BEV-LEE HAS BALLS

And lots of them.

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Many of her balls are colorful old bowling balls which carry along the patina of age.  To install some of the outside ones,  she simply places a little rebar stick into the ground, and into the thumb hole of the ball.  She judges the length of the rebar to make them hover, and in this case, above the grass on Isa’s island.  Isa the greyhound used to make a bald spot in the middle of this island as she was master of this domain.  Kind of like the Little Prince on his planet, I always thought.   Isa is gone now, but the balls keep her memory on the island.

Bev-lee is old enough to have established her style.  Some never do, but she has loved orbs as long as I can remember.  She used to have an admirable glass office with her big job, and you could see the balls all through the adjoining work space.  Having an even bigger job now, she works from home and all those balls are in the home office.

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They hail from all over the world, and they are not just decorative.  These icons of hers run much deeper than just objects to collect (although there is much merit in simple collections).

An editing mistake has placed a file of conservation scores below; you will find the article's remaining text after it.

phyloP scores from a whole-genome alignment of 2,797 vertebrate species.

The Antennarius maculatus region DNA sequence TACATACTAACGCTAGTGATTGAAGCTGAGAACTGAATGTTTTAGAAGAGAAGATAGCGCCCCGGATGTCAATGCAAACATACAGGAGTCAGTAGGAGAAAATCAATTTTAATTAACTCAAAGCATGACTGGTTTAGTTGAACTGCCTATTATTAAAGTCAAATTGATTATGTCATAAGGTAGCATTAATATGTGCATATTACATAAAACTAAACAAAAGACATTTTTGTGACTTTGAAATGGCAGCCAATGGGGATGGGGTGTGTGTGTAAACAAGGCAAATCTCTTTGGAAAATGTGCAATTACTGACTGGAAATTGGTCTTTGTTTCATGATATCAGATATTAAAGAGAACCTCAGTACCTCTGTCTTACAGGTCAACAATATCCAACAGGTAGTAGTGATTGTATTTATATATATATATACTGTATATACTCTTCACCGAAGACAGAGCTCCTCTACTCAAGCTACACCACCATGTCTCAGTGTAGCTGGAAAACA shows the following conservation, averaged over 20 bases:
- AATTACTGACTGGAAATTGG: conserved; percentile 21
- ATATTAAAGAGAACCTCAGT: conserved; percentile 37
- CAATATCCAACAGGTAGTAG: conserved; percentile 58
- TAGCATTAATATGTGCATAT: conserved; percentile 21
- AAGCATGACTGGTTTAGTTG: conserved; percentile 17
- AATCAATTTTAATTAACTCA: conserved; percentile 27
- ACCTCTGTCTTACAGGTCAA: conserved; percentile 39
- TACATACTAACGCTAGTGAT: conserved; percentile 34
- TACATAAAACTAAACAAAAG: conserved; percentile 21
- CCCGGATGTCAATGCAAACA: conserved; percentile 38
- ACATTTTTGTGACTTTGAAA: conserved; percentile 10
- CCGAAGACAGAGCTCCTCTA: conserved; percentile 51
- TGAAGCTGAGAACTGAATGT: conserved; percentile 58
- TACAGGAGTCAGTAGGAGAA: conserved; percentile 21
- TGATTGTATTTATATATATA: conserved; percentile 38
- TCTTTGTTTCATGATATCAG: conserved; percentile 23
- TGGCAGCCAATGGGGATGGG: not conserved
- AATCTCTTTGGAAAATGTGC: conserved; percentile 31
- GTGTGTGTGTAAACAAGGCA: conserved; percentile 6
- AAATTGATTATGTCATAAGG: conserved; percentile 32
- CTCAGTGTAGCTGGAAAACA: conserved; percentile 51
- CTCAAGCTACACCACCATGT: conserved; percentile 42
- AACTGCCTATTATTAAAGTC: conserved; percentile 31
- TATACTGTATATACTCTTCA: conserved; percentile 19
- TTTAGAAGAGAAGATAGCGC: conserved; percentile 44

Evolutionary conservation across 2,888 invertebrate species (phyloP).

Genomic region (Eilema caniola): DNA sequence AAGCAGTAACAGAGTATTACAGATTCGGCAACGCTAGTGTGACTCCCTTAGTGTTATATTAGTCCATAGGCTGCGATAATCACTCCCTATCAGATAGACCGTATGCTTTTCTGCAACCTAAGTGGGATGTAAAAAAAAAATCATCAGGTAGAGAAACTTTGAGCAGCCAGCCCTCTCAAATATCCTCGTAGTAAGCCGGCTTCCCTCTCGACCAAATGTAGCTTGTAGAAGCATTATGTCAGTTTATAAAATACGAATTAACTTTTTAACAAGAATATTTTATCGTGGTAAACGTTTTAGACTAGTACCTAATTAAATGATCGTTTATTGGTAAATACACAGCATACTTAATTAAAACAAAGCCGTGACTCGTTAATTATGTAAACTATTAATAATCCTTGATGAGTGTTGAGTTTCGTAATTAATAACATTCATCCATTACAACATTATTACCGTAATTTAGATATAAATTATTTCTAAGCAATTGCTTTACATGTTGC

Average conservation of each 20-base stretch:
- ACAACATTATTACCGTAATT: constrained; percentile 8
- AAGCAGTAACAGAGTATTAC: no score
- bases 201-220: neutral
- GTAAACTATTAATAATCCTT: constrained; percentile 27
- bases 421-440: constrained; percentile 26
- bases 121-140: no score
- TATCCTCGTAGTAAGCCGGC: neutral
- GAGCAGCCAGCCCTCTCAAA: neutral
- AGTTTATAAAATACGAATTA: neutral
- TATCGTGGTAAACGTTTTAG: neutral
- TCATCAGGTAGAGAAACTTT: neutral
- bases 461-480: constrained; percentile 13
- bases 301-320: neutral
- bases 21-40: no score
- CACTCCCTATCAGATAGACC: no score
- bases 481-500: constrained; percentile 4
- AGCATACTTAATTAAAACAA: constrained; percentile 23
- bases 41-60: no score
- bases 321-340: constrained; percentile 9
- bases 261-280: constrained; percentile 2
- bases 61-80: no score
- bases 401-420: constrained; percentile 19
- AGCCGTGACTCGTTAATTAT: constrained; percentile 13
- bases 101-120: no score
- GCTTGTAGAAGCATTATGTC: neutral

Balls are Bev-lee’s visual language.  They integrate all the rooms of her house visually, and the balls on the inside and the balls on the outside claim the same nationality.  They are visual team players.

You have already seen outside balls and inside balls, but these balls also do jobs.  This is why we know that balls are far beyond a collection.  They solve problems, they create compositions, they move.  I told you Bev-lee had balls.

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Does your Mother-in-Law Tongue droop over the edge of its pot?  Use balls to keep it in place.

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Need a dust ruffle for your bed?  Why not use balls?

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Blank space under a tall table?  Fill it with balls and play with interesting texture contrast as well.  All good.

EVERYTHING is a composition.  The entire interior of this house is connected visually by repeated orbs.  All the rooms make sense together.  And this repetition is really important outside the house; in the front and back.